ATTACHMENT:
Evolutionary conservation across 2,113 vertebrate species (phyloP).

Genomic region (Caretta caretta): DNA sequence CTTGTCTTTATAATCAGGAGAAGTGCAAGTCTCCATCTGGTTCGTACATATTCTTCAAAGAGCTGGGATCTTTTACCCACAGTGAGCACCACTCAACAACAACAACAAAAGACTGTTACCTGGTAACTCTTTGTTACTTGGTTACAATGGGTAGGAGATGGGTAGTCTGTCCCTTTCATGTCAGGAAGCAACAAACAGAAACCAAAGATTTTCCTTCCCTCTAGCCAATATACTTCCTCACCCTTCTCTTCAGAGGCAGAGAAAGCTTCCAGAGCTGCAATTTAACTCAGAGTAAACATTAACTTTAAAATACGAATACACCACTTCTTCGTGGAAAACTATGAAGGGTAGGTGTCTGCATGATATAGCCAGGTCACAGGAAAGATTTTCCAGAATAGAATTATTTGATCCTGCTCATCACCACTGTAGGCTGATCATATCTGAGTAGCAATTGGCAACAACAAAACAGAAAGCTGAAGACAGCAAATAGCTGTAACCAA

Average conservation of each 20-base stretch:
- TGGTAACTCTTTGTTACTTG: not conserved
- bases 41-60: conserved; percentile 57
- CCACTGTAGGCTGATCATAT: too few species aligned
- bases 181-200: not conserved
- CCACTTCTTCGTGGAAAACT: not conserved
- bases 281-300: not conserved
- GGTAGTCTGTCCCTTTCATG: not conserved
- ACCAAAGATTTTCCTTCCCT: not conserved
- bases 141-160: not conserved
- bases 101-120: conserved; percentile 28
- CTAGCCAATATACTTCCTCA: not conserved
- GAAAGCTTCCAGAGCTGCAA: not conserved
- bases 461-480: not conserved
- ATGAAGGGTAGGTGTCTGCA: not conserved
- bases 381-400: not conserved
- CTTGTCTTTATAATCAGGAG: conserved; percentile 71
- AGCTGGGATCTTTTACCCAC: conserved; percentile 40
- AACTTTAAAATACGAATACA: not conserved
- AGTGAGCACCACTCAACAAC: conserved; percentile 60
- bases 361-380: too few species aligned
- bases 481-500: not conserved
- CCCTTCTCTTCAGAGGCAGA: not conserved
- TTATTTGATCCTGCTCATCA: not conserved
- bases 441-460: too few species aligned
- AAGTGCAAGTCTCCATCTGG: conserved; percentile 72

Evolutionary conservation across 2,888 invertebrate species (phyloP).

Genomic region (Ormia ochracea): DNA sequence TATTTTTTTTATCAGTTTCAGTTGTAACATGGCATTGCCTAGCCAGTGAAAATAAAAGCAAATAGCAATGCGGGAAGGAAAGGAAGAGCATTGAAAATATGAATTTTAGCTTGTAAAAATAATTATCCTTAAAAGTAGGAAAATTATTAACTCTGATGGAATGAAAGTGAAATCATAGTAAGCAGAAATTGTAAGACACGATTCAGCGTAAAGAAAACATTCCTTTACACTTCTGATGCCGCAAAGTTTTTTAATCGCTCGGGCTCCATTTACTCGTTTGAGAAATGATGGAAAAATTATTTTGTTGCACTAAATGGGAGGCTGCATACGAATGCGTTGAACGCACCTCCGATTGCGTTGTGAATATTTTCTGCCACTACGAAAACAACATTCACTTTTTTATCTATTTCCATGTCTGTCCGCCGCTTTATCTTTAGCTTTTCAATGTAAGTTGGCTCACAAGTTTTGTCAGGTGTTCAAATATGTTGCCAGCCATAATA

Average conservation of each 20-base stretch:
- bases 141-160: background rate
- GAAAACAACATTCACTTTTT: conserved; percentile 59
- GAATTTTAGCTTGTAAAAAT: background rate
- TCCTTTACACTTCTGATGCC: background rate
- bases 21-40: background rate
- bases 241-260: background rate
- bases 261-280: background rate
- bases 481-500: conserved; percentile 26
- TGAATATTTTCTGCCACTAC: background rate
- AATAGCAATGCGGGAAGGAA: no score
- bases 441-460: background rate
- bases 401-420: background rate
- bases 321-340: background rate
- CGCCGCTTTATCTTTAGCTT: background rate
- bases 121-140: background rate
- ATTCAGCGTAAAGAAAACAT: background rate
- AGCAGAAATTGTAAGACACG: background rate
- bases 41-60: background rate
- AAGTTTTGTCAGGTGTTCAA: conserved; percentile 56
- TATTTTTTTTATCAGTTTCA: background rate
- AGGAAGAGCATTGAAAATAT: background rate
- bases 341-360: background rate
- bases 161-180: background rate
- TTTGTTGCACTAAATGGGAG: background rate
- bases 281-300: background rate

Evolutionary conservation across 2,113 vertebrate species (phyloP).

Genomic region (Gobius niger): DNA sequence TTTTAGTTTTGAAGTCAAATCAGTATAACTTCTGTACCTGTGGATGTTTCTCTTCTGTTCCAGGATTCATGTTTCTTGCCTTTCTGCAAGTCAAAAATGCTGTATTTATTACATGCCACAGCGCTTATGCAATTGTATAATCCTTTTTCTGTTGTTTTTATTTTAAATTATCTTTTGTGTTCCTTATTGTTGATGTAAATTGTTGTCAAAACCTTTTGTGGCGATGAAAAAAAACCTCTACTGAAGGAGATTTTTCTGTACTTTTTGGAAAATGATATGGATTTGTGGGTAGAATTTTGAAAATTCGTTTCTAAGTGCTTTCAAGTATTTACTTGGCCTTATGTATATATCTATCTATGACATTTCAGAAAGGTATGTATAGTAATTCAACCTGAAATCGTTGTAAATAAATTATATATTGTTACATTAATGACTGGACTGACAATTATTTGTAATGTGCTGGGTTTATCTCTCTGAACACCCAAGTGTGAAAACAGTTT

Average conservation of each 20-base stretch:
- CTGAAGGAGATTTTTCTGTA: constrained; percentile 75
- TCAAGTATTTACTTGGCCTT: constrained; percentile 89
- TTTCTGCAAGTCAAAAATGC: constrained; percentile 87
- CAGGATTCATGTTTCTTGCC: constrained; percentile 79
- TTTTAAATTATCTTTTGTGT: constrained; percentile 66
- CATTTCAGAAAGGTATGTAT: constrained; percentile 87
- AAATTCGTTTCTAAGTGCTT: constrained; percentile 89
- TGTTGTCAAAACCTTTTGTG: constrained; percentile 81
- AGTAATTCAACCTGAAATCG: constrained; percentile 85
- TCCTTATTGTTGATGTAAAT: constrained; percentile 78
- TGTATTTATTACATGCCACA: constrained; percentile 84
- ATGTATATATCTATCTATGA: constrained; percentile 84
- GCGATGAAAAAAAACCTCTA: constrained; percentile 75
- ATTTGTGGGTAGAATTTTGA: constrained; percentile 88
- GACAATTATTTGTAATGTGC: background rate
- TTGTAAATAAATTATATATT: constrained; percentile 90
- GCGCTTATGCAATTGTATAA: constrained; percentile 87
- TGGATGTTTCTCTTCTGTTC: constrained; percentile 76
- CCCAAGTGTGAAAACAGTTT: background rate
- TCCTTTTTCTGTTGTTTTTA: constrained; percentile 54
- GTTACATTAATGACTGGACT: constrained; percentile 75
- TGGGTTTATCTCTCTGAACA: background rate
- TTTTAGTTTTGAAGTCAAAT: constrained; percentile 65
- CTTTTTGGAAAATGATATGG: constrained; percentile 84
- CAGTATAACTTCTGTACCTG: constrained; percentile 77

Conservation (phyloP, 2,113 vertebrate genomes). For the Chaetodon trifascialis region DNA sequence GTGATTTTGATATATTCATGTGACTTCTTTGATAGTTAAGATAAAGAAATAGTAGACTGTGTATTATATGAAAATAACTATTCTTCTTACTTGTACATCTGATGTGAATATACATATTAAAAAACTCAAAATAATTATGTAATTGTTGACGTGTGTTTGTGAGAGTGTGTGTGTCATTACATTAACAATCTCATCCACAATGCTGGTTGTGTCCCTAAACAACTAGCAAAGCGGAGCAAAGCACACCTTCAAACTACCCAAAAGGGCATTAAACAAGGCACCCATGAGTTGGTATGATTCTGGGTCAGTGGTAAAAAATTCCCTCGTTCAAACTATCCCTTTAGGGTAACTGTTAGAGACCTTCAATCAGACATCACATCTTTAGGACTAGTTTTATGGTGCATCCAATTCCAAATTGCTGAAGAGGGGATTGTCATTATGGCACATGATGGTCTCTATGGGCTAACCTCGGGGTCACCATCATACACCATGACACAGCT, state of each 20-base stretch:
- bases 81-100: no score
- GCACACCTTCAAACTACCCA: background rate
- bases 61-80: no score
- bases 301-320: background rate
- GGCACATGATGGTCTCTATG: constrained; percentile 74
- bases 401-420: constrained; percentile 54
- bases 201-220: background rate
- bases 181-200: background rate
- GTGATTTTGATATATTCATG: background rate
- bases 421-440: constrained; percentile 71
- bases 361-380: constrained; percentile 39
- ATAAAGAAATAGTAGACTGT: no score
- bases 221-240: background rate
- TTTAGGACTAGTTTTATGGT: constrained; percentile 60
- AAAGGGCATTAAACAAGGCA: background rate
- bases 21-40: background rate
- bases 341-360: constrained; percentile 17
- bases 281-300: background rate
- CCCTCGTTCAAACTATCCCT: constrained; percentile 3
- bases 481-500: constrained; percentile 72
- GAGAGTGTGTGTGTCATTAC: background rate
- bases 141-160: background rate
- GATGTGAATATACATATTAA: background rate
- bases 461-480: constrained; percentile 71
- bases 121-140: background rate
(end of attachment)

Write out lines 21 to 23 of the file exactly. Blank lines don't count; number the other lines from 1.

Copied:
- AACTTTAAAATACGAATACA: not conserved
- AGTGAGCACCACTCAACAAC: conserved; percentile 60
- bases 361-380: too few species aligned